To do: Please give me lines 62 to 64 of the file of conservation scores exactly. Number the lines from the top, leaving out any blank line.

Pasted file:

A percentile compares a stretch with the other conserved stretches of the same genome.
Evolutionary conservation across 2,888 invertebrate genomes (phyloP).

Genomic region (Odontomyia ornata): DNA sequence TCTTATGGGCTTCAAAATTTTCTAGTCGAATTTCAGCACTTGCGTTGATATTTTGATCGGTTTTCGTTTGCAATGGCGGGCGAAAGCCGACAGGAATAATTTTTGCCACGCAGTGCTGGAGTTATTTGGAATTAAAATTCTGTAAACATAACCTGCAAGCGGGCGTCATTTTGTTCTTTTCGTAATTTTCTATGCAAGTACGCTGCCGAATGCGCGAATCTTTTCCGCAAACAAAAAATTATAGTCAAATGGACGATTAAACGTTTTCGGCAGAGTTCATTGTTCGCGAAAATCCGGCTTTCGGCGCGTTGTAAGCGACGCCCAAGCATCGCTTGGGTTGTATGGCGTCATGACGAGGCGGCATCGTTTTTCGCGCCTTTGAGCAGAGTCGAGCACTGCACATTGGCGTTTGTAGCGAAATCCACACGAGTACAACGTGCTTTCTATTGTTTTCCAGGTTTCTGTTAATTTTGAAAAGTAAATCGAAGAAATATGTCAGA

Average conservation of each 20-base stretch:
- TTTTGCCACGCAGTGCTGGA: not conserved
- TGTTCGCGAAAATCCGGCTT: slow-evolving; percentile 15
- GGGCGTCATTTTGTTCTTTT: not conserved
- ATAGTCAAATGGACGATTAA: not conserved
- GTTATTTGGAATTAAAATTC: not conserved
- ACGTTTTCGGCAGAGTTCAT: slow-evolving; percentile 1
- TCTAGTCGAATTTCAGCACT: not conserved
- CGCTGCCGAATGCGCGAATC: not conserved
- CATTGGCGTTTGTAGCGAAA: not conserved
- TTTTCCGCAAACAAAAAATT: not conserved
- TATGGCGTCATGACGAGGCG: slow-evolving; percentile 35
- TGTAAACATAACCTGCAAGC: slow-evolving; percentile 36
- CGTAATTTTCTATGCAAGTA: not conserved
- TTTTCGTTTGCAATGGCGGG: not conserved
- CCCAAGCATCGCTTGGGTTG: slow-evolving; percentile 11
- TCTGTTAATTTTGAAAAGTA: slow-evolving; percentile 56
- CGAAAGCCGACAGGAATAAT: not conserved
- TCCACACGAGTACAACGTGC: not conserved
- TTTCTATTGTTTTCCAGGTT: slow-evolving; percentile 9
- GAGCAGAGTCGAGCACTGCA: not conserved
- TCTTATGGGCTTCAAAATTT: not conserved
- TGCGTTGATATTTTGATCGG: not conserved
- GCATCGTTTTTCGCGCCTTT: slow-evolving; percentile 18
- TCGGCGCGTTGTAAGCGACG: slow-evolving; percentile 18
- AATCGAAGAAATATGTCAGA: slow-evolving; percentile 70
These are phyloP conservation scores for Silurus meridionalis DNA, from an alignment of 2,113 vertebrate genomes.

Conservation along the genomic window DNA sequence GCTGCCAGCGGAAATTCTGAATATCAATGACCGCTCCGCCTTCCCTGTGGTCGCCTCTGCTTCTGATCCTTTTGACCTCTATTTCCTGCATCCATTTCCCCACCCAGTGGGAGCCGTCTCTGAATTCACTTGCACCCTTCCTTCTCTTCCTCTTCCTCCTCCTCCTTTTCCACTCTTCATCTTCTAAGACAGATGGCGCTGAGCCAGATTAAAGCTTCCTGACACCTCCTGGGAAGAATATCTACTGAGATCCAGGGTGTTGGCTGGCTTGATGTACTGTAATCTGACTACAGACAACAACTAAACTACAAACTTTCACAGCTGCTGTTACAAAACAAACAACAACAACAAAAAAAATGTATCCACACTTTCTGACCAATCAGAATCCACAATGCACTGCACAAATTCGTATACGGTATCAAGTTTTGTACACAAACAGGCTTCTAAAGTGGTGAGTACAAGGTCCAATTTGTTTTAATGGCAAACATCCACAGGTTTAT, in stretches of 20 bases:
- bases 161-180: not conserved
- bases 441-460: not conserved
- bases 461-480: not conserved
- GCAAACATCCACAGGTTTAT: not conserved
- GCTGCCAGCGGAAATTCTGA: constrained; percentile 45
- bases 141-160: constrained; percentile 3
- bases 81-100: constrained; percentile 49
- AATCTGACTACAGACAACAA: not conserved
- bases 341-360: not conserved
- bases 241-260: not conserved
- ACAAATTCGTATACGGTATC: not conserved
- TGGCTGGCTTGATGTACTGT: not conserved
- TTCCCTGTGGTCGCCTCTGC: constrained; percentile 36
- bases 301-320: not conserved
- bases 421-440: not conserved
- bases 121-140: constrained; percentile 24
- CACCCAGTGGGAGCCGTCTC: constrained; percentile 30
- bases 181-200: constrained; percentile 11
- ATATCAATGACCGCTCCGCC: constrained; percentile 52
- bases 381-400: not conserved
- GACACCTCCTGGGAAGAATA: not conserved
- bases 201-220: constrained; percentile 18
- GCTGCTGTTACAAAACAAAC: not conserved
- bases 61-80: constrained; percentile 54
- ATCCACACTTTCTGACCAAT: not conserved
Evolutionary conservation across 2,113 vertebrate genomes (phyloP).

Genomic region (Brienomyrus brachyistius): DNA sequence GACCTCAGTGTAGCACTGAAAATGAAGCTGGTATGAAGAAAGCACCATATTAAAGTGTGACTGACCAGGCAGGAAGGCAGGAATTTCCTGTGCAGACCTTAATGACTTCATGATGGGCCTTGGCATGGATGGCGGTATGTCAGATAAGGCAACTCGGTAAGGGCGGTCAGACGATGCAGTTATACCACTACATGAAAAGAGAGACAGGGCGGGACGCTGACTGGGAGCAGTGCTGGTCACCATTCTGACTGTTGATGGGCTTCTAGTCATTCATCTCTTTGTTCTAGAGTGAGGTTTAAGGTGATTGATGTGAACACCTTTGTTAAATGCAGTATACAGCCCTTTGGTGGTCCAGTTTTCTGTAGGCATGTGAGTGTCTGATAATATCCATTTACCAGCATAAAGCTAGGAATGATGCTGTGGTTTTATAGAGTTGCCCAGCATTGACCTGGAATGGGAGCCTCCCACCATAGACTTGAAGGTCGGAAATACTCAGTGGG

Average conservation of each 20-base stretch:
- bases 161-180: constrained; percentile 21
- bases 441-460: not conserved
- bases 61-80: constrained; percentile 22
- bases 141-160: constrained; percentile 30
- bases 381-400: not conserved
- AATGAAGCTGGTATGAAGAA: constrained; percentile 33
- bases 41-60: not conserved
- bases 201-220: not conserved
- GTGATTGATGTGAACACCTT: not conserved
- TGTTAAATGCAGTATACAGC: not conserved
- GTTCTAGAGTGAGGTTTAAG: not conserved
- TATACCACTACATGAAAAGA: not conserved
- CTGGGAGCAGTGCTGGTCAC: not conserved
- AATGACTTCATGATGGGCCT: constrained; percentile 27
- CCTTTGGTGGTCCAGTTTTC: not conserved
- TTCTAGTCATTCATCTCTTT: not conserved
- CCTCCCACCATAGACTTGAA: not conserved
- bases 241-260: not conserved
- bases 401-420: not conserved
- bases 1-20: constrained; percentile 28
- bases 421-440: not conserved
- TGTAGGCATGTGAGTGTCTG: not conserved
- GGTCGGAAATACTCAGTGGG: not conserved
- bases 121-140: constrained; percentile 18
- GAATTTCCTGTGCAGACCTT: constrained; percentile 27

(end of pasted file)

- bases 61-80: constrained; percentile 22
- bases 141-160: constrained; percentile 30
- bases 381-400: not conserved